A giant, dying star named Mira has been littering the universe with key elements for the last 30,000 years, according to a new report from astronomers working on NASA's Galaxy Evolution Explorer project.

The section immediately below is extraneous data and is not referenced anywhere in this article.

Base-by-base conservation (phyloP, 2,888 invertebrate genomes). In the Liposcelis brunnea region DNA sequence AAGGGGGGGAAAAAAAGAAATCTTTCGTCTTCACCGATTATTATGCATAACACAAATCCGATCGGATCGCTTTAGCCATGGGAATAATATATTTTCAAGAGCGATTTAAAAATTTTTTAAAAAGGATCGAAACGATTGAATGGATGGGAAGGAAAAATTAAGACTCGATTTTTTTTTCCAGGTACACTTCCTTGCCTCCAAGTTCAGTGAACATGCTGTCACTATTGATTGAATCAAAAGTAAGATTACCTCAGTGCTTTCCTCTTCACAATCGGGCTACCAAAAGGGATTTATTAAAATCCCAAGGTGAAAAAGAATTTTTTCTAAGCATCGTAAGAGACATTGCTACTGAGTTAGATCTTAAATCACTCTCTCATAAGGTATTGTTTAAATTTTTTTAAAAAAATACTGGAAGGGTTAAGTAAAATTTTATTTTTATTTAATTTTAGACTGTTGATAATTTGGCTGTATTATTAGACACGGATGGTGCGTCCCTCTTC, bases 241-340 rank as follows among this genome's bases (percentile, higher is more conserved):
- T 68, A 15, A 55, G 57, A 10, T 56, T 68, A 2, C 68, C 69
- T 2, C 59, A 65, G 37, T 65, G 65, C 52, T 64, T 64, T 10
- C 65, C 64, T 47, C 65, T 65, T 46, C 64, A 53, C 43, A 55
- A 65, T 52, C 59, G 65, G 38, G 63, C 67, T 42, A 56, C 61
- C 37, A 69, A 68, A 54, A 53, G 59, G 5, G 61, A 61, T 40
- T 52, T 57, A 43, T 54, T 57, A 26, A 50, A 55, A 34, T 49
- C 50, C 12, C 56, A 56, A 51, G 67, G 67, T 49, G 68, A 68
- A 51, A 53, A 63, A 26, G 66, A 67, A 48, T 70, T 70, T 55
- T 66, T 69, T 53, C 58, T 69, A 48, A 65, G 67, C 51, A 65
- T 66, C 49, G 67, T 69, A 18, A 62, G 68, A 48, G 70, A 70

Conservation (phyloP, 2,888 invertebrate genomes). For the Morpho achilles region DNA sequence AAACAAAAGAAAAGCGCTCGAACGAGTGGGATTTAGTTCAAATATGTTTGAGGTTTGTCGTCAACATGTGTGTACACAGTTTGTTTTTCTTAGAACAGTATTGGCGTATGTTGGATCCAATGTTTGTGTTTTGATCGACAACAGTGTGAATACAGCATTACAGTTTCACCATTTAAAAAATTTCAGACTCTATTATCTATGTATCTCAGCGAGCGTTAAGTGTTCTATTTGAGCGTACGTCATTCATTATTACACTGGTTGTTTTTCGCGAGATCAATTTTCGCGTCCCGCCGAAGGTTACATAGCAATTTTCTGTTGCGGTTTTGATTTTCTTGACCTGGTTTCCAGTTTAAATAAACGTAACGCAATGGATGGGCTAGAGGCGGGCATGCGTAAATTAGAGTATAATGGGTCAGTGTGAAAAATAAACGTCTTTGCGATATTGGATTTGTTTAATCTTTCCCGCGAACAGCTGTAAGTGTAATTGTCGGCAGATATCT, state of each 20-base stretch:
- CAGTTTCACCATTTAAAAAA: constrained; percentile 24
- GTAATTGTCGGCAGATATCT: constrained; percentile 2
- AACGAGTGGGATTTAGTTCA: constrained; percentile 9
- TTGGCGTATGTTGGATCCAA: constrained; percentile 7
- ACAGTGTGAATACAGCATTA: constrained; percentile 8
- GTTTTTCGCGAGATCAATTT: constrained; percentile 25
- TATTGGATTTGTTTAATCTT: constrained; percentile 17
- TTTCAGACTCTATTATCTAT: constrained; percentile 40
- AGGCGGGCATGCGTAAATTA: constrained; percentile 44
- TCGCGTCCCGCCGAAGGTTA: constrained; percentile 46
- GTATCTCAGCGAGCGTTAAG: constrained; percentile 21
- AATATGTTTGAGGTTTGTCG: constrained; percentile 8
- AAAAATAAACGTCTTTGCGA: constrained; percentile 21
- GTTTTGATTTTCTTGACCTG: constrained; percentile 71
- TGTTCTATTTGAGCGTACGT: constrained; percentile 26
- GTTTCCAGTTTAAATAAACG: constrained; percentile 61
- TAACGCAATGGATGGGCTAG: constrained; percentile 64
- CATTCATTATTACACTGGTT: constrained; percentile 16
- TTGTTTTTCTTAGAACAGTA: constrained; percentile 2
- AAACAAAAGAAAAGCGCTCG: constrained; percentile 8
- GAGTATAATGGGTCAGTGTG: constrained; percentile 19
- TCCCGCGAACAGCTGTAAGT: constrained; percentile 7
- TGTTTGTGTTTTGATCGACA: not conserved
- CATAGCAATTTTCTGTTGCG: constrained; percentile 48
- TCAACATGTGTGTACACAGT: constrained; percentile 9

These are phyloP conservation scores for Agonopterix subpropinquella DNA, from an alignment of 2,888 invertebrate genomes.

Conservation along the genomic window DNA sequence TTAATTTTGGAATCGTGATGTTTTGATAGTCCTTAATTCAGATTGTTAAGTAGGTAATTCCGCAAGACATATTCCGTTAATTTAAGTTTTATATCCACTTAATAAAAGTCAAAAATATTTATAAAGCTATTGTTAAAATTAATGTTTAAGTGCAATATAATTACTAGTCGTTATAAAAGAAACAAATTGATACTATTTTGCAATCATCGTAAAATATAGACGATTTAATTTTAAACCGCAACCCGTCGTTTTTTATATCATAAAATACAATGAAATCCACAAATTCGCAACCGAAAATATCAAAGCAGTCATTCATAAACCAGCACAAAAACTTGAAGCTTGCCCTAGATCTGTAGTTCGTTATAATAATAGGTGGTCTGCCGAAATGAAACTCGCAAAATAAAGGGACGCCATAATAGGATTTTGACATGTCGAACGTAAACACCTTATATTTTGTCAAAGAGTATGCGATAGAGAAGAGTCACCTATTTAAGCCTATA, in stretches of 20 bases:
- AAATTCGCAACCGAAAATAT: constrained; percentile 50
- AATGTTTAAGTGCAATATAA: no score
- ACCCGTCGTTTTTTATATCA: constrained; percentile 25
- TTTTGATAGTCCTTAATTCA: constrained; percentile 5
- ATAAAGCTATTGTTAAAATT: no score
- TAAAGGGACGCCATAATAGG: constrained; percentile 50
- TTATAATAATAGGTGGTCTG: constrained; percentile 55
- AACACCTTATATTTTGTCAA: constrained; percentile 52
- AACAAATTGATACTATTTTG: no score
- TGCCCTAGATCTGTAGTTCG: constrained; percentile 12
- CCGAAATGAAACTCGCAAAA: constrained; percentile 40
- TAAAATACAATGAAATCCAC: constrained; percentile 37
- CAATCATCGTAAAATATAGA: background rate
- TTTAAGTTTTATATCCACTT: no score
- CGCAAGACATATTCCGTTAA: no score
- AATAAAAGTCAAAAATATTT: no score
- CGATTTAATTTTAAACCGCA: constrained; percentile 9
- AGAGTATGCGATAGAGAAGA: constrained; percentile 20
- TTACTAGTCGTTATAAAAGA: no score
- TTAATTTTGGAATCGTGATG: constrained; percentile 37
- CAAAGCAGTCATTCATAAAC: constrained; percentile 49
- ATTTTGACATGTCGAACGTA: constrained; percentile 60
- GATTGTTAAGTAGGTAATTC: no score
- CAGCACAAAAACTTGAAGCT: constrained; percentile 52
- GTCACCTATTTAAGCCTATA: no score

The star itself is actually very well known. It's been a favorite among star-gazers for centuries. Using the ultraviolet Galaxy detector, the astronomers saw that Mira, which streaks through the cosmos at 291,000 miles per hour, has been leaving important elements like carbon and oxygen in its wake. This trail of stardust is 13 light years long, and it's the first time scientists have seen anything like it. Christopher Martin of the California Institute of Technology, the lead author of a new paper in Nature that explains the find, says the tail looks remarkably similar to the wake you'd see behind a speedboat, or a jet's contrail. Yet it's not just for looks. Eventually, all that material Mira leaves behind could be recycled into new stars or planets. In fact, it's already dumped enough stuff to seed 3,000 planets the size of Earth.—Gregory Mone